1 Corinthians 15:1  . . . the gospel, which you received . . .

Galatians 1:9  . . . the gospel . . . which you received.

1 Thessalonians 2:9  . . . we preached to you the gospel of God.

Acts 8:14  . . . Samaria had received the word of God . . .

1 Thessalonians 2:13  . . . you received the word of God, which you heard from us, . . .

2 Peter 2:21  . . . the holy commandment delivered to them.

Jude 3  . . . the faith which was once for all delivered to the saints.

In St. Paul’s two letters to the Thessalonians alone we see that three of the above terms are used interchangeably. Clearly then, tradition is not a dirty word in the Bible, particularly for St. Paul. If, on the other hand, one wants to maintain that it is, then gospel and word of God are also bad words! Thus, the commonly asserted dichotomy between the gospel and tradition, or between the Bible and tradition is unbiblical itself and must be discarded by the truly biblically-minded person as (quite ironically) a corrupt tradition of men.

Moreover, we have the evidence of Matthew 23:1-3:

Then said Jesus to the crowds and to his disciples, [2] “The scribes and the Pharisees sit on Moses’ seat; [3] so practice and observe whatever they tell you, but not what they do; for they preach, but do not practice.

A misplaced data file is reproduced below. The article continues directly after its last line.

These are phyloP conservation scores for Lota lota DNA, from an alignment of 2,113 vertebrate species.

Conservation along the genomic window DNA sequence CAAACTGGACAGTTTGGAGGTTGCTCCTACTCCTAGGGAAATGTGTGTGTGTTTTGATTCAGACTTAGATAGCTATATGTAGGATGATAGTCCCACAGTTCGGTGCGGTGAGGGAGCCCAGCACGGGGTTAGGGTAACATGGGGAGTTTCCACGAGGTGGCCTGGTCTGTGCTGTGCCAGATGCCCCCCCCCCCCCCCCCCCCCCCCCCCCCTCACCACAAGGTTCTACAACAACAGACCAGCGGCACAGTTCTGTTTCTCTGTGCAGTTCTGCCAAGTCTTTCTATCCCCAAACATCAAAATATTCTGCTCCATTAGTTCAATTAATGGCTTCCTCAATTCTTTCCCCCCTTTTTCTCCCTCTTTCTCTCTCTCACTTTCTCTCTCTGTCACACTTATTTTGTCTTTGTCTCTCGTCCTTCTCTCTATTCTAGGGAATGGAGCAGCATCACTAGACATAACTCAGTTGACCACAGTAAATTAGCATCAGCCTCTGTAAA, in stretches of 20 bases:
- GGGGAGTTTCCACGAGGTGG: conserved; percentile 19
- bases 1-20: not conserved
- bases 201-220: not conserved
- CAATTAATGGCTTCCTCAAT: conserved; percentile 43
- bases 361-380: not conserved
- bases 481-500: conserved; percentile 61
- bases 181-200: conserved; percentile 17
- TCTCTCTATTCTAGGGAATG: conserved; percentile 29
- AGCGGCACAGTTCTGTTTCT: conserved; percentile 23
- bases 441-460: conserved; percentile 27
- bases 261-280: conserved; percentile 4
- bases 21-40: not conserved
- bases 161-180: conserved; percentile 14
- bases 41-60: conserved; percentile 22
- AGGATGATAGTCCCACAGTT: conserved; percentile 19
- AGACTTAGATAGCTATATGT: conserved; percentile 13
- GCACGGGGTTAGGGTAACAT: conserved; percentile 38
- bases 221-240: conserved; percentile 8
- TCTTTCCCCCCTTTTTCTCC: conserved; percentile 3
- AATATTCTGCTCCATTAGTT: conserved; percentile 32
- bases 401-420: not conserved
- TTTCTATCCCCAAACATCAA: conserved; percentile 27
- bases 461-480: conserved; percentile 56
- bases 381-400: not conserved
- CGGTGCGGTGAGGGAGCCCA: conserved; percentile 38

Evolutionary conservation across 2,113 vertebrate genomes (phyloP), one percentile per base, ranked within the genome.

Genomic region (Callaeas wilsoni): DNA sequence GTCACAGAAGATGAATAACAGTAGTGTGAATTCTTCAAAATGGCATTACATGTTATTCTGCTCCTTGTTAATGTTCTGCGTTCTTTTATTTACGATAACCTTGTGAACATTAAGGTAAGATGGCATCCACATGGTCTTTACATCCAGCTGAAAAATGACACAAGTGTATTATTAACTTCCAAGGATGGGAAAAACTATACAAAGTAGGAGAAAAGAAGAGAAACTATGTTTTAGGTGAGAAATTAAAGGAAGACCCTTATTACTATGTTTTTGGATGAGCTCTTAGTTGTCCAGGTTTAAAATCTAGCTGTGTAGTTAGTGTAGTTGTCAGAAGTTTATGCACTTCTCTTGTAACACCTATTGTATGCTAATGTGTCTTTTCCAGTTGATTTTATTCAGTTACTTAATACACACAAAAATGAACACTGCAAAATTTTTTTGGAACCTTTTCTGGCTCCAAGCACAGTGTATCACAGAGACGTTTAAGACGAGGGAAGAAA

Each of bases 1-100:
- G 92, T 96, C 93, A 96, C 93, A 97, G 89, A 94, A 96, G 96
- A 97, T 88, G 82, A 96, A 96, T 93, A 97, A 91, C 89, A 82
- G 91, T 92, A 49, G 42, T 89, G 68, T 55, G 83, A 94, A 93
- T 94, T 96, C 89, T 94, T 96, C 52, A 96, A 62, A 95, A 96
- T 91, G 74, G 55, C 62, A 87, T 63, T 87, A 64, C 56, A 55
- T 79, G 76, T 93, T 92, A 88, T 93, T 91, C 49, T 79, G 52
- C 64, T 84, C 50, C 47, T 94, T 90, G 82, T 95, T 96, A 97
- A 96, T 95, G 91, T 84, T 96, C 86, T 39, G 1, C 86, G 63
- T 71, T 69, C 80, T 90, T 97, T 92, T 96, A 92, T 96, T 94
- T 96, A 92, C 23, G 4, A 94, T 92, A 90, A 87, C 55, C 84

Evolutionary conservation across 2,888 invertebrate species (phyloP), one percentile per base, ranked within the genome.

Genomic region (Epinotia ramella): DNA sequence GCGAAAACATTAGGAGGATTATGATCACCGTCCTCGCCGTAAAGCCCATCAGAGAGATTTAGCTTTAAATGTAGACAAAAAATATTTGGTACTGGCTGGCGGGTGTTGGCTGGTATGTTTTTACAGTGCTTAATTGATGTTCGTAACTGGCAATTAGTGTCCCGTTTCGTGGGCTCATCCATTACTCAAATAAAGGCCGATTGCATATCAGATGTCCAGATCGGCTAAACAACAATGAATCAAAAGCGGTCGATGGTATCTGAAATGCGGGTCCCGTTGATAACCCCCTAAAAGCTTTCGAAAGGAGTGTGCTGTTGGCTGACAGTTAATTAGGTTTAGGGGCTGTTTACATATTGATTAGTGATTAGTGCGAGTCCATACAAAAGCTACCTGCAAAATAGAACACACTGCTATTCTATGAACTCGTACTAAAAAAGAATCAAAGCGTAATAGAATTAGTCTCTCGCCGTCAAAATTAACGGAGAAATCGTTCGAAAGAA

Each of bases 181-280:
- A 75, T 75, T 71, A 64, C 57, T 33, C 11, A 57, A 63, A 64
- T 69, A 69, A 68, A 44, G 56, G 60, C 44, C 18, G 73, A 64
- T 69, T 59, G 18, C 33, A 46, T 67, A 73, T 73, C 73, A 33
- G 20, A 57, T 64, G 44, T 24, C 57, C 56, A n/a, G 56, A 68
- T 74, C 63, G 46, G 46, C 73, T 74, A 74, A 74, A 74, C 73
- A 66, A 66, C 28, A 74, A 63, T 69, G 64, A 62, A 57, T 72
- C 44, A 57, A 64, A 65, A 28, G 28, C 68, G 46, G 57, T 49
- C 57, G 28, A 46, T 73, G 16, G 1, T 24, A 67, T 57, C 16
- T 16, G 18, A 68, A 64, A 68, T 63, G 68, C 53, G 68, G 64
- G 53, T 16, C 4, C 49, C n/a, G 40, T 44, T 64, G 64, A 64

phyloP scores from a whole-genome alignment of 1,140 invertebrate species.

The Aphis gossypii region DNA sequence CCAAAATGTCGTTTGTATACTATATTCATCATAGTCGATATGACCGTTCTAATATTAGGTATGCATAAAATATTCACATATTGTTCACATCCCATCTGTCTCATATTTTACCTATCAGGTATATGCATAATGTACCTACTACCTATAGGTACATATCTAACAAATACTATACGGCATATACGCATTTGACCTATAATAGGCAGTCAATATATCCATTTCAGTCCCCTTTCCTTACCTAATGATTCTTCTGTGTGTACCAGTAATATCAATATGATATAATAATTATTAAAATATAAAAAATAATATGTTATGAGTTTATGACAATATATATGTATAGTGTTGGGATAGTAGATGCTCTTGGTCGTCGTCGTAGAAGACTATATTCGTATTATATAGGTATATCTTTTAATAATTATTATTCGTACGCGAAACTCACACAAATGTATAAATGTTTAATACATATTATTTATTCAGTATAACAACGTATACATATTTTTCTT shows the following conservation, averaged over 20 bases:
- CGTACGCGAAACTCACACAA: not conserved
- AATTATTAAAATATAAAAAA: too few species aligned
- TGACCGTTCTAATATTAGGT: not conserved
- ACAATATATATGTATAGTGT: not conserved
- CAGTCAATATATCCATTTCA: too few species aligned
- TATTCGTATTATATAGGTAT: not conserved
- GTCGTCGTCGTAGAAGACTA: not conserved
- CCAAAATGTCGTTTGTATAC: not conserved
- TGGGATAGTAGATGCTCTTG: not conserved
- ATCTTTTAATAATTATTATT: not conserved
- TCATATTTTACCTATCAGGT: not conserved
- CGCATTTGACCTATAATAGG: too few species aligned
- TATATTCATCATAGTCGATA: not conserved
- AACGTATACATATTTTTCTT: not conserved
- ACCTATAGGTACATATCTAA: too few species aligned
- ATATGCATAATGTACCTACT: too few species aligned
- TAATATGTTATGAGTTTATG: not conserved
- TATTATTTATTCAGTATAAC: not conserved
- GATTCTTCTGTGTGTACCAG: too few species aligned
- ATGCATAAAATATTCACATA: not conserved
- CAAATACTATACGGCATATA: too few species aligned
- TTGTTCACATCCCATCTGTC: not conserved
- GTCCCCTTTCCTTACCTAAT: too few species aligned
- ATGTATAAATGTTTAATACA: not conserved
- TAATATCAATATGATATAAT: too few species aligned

“Moses’ seat” is not an Old Testament concept. Thus, Jesus appeals to an extrabiblical tradition. Secondly, He appeals to the extrabiblical tradition: a sort of “succession of the teaching office” not unlike apostolic succession, to ground pharisaical authority even over His own disciples. Thirdly, He grants this authority even if the Pharisees are bad examples (He goes on to excoriate them for hypocrisy and legalism right after this).

Thus, He appeals to tradition, and uses the same tradition to establish the authority even of Jewish leaders over Christians (whereas you claim that not even binding Christian authority is in the New Testament, and that Jesus totally dissed tradition). Paul also called himself a Pharisee twice and acknowledged the authority of the high priest during his trial.

In my book, Bible Proofs for Catholic Truths (you’re welcome to a free e-book copy of that, too, if you like), I also demonstrated how there are other terms as well for the true apostolic tradition, besides gospel, word of God, commandment, and the faith. There is also the truth, the doctrine, teaching, the message, and new covenant.